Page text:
What is a Service Animal? A Careful Rethinking


Margaret Price

Abstract


I argue that the discursive tactics used to maintain a clear boundary between “legitimate” and “illegitimate” service animals rely on a set of assumptions that perpetuate unequal relations of power, and ultimately harm others (human and nonhuman alike). In support of this argument, I outline my theory of crip spacetime, which draws upon the material feminist notion that disability is an intersectional and emergent phenomenon, becoming (rather than being) through intra-active environments. Thinking through the ontology of service animals and their human companions in terms of crip spacetime demands that we apply what Christine Kelly (2016) has called accessible care in relationships.

Keywords


service animal; ethics of care; spacetime

References


Arola, K. (2016). Creative repetition, rhetorical sovereignty, and the ‘electric pow wow’. Presented at Cultural Rhetorics Conference, East Lansing, MI.

Adams, D. & Erevelles, N. (2015). Shadow play: DISCRIT, Dis/respectability and carceral logics. In A. S. Annamma, D. Connor, & B. Ferri (Eds.), DisCrit: Disability studies and critical race theory in education (pp. xx). New York: Teachers College Press.

Assistance dogs. (n.d.). Retrieved from http://www.assistancedogsinternational.org/standards/assistance-dogs

Barad, K. (2003). Posthumanist performativity: Toward an understanding of how matter comes to matter. Signs, 28(3), 801-831.

Barad, K. (2007). Meeting the universe halfway: Quantum physics and the entanglement of matter and meaning. Durham & London: Duke UP.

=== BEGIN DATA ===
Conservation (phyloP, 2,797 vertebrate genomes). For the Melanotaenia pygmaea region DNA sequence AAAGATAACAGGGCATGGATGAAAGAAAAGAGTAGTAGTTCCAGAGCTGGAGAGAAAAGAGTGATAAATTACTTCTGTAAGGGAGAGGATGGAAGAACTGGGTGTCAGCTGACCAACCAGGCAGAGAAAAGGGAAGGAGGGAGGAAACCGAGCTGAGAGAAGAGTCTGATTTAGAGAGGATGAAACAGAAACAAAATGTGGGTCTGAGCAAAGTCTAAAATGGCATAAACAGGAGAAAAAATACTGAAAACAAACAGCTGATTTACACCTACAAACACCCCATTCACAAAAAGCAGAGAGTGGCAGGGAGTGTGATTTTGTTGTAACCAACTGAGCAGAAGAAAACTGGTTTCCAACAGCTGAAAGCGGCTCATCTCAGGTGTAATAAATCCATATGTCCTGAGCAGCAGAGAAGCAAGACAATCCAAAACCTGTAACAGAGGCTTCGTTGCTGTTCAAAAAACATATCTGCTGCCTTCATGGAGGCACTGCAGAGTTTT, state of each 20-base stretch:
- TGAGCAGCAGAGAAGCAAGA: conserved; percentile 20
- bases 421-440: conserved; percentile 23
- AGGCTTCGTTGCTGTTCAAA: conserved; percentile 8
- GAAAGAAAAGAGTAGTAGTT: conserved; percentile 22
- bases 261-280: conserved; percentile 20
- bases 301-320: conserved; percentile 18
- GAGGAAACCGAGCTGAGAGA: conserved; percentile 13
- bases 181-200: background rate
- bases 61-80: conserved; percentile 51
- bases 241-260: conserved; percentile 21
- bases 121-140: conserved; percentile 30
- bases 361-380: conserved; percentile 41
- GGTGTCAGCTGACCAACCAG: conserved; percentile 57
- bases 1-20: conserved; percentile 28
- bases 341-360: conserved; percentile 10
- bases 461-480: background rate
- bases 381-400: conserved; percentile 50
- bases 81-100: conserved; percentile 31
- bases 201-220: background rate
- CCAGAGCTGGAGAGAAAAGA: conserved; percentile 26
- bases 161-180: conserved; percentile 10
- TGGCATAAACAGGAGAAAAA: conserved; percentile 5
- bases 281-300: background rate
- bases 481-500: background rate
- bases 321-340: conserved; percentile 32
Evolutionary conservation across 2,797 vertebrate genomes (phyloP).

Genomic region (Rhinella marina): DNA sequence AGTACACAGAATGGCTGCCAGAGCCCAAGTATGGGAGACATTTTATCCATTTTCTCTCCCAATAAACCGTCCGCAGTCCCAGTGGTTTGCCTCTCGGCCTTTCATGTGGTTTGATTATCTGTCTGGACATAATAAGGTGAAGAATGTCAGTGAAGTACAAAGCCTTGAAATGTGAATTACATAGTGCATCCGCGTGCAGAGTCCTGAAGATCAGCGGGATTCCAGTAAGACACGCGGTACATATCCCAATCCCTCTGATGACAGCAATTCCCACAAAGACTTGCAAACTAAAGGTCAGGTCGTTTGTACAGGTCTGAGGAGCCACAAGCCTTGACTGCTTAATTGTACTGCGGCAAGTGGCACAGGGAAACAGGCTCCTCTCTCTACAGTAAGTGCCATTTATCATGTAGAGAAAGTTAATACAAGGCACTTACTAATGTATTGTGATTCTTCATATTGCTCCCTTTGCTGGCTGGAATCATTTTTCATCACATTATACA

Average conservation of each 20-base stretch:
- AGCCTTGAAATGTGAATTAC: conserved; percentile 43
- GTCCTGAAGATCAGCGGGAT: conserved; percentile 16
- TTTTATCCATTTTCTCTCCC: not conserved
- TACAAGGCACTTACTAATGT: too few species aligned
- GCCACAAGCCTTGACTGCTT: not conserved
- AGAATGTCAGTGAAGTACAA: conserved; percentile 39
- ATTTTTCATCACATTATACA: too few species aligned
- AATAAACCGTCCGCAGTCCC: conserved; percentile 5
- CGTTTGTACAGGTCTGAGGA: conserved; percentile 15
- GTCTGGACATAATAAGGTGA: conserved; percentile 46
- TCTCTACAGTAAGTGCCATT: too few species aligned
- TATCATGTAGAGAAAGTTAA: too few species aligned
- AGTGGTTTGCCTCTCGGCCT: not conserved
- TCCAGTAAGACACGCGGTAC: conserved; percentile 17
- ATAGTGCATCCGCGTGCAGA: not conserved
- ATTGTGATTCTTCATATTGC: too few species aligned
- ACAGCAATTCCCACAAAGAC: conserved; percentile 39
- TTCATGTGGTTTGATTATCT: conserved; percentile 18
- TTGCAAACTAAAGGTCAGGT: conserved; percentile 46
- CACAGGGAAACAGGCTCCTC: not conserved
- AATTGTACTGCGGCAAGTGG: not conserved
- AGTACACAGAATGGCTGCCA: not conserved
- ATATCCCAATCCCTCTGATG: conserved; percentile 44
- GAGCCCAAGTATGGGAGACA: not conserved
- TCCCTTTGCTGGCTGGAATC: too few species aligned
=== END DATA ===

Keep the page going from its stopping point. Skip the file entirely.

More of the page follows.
Belser, J.W. (2016). Vital wheels: Disability, relationality, and the queer animacy of vibrant things. Hypatia, 31(1), 5-21.

Brennan, J. & Nguyen, V. (2014). Service animals and emotional support animals. ADA National Network. Retrieved from https://adata.org/publication/service-animals-booklet

Chen, M. (2012). Animacies: Biopolitics, racial mattering, and queer affect. Durham: Duke UP.

Chen, M. (2014). Brain fog: The race for cripistemology. Journal of Literary and Cultural Disability Studies, 8(2), 171-184.

Eames, E. & Eames, T. (2001). Bridging differences within the disability community: The assistance dog movement. Disability Studies Quarterly, 21(3). Retrieved from http://dsq-sds.org/article/view/293/335

Erevelles, N. (2011). Disability and difference in global contexts: Enabling a transformative body politic. New York: Palgrave Macmillan.

Erevelles, N. (2014). Crippin’ Jim Crow: Disability, dis-location, and the school-to-prison pipeline. In Ben-Moshe, L., C. Chapman & A.C. Carey. Disability incarcerated: Imprisonment and disability in the United States and Canada (pp. 83-99). New York: Palgrave Macmillan.

Eustis, D.H. (1927, Nov. 5). The seeing eye. The Saturday Evening Post. Retrieved from http://www.saturdayeveningpost.com/2016/04/14/history/post-perspective/post-article-launched-seeing-eye-program.html

Ferguson, K. (2004). I  my dog. Political Theory, 32(3), 373-395.

Ferguson, K. (2013). What was politics to the denisovan? Political Theory, 42(3), 167-187.

Garland-Thomson, R. (2011). Misfits: A feminist materialist disability concept. Hypatia 26(3), 591-609.

Gibson, B. E. (2006). Disability, connectivity and transgressing the autonomous body. Journal of Medical Humanities, 27(3), 187-196.

Grace, K. (2016a, Jan. 22). 10 things that make a dog unsuitable for service dog work. Anything Pawsable: News & More for Service & Working Dogs. Retrieved from http://www.anythingpawsable.com/10-things-make-dog-unsuitable-service-dog-work/#.WLi48hiZMdV

Grace, K. (2016b, Oct. 1). Things service dogs in public should and should not do. Anything Pawsable: News & More for Service & Working Dogs. Retrieved from http://www.anythingpawsable.com/things-service-dogs-public/#.WLi4iBiZMdU

Haraway, D. (1991). Simians, cyborgs, and women: The reinvention of nature. New York: Routledge.